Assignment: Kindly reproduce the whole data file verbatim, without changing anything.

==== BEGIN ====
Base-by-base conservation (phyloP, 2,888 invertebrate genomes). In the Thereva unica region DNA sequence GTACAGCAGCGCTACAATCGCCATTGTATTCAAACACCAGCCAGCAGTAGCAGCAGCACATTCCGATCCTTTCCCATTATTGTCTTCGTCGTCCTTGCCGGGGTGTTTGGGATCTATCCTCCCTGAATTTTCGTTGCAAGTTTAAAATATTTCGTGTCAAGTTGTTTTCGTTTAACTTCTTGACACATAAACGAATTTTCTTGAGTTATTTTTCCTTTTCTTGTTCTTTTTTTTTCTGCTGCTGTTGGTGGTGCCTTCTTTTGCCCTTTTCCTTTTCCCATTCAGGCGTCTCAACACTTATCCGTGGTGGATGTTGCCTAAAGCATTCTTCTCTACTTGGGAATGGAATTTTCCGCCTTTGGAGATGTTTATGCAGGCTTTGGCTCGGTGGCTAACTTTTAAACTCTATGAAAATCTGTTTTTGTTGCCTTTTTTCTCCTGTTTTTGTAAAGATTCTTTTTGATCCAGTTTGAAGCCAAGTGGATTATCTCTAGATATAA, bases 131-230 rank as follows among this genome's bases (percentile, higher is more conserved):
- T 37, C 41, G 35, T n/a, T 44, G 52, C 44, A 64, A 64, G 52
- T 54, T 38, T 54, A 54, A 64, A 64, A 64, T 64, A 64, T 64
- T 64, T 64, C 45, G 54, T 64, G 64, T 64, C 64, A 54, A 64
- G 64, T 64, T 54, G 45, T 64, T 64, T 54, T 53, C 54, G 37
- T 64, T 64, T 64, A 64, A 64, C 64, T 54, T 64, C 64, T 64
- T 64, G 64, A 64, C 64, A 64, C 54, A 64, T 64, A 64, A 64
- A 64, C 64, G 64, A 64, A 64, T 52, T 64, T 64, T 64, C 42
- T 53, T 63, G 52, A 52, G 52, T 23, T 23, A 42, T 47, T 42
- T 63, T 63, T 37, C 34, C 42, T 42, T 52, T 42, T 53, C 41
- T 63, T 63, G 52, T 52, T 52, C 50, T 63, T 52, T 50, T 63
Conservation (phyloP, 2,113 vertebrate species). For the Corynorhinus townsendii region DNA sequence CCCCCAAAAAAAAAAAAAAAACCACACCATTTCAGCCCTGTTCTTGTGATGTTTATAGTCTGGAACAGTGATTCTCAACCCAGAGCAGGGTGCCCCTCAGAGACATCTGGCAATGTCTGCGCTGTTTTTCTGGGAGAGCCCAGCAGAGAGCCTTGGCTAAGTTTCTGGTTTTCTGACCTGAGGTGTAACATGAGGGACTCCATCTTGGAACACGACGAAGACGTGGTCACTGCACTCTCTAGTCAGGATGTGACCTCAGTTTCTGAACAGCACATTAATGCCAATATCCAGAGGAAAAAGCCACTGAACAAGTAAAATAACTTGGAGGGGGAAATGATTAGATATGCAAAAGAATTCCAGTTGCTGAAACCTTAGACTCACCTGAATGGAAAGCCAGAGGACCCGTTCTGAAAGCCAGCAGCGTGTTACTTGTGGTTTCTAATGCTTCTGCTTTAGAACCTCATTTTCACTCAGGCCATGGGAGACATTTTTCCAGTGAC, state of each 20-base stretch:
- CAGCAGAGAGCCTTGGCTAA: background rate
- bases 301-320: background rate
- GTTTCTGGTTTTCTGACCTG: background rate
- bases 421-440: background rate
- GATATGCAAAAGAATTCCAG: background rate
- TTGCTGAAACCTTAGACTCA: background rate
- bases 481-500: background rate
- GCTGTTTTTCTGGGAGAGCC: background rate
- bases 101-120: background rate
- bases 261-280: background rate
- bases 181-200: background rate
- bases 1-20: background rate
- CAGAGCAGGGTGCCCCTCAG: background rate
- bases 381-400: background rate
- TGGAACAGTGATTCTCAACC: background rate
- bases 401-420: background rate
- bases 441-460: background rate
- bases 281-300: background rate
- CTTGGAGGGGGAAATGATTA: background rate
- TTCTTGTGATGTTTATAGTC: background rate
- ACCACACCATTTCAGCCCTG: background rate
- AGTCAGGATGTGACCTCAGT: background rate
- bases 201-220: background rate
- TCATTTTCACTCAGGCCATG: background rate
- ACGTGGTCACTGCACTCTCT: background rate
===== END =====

Base-by-base conservation (phyloP, 2,888 invertebrate genomes). In the Thereva unica region DNA sequence GTACAGCAGCGCTACAATCGCCATTGTATTCAAACACCAGCCAGCAGTAGCAGCAGCACATTCCGATCCTTTCCCATTATTGTCTTCGTCGTCCTTGCCGGGGTGTTTGGGATCTATCCTCCCTGAATTTTCGTTGCAAGTTTAAAATATTTCGTGTCAAGTTGTTTTCGTTTAACTTCTTGACACATAAACGAATTTTCTTGAGTTATTTTTCCTTTTCTTGTTCTTTTTTTTTCTGCTGCTGTTGGTGGTGCCTTCTTTTGCCCTTTTCCTTTTCCCATTCAGGCGTCTCAACACTTATCCGTGGTGGATGTTGCCTAAAGCATTCTTCTCTACTTGGGAATGGAATTTTCCGCCTTTGGAGATGTTTATGCAGGCTTTGGCTCGGTGGCTAACTTTTAAACTCTATGAAAATCTGTTTTTGTTGCCTTTTTTCTCCTGTTTTTGTAAAGATTCTTTTTGATCCAGTTTGAAGCCAAGTGGATTATCTCTAGATATAA, bases 131-230 rank as follows among this genome's bases (percentile, higher is more conserved):
- T 37, C 41, G 35, T n/a, T 44, G 52, C 44, A 64, A 64, G 52
- T 54, T 38, T 54, A 54, A 64, A 64, A 64, T 64, A 64, T 64
- T 64, T 64, C 45, G 54, T 64, G 64, T 64, C 64, A 54, A 64
- G 64, T 64, T 54, G 45, T 64, T 64, T 54, T 53, C 54, G 37
- T 64, T 64, T 64, A 64, A 64, C 64, T 54, T 64, C 64, T 64
- T 64, G 64, A 64, C 64, A 64, C 54, A 64, T 64, A 64, A 64
- A 64, C 64, G 64, A 64, A 64, T 52, T 64, T 64, T 64, C 42
- T 53, T 63, G 52, A 52, G 52, T 23, T 23, A 42, T 47, T 42
- T 63, T 63, T 37, C 34, C 42, T 42, T 52, T 42, T 53, C 41
- T 63, T 63, G 52, T 52, T 52, C 50, T 63, T 52, T 50, T 63
Conservation (phyloP, 2,113 vertebrate species). For the Corynorhinus townsendii region DNA sequence CCCCCAAAAAAAAAAAAAAAACCACACCATTTCAGCCCTGTTCTTGTGATGTTTATAGTCTGGAACAGTGATTCTCAACCCAGAGCAGGGTGCCCCTCAGAGACATCTGGCAATGTCTGCGCTGTTTTTCTGGGAGAGCCCAGCAGAGAGCCTTGGCTAAGTTTCTGGTTTTCTGACCTGAGGTGTAACATGAGGGACTCCATCTTGGAACACGACGAAGACGTGGTCACTGCACTCTCTAGTCAGGATGTGACCTCAGTTTCTGAACAGCACATTAATGCCAATATCCAGAGGAAAAAGCCACTGAACAAGTAAAATAACTTGGAGGGGGAAATGATTAGATATGCAAAAGAATTCCAGTTGCTGAAACCTTAGACTCACCTGAATGGAAAGCCAGAGGACCCGTTCTGAAAGCCAGCAGCGTGTTACTTGTGGTTTCTAATGCTTCTGCTTTAGAACCTCATTTTCACTCAGGCCATGGGAGACATTTTTCCAGTGAC, state of each 20-base stretch:
- CAGCAGAGAGCCTTGGCTAA: background rate
- bases 301-320: background rate
- GTTTCTGGTTTTCTGACCTG: background rate
- bases 421-440: background rate
- GATATGCAAAAGAATTCCAG: background rate
- TTGCTGAAACCTTAGACTCA: background rate
- bases 481-500: background rate
- GCTGTTTTTCTGGGAGAGCC: background rate
- bases 101-120: background rate
- bases 261-280: background rate
- bases 181-200: background rate
- bases 1-20: background rate
- CAGAGCAGGGTGCCCCTCAG: background rate
- bases 381-400: background rate
- TGGAACAGTGATTCTCAACC: background rate
- bases 401-420: background rate
- bases 441-460: background rate
- bases 281-300: background rate
- CTTGGAGGGGGAAATGATTA: background rate
- TTCTTGTGATGTTTATAGTC: background rate
- ACCACACCATTTCAGCCCTG: background rate
- AGTCAGGATGTGACCTCAGT: background rate
- bases 201-220: background rate
- TCATTTTCACTCAGGCCATG: background rate
- ACGTGGTCACTGCACTCTCT: background rate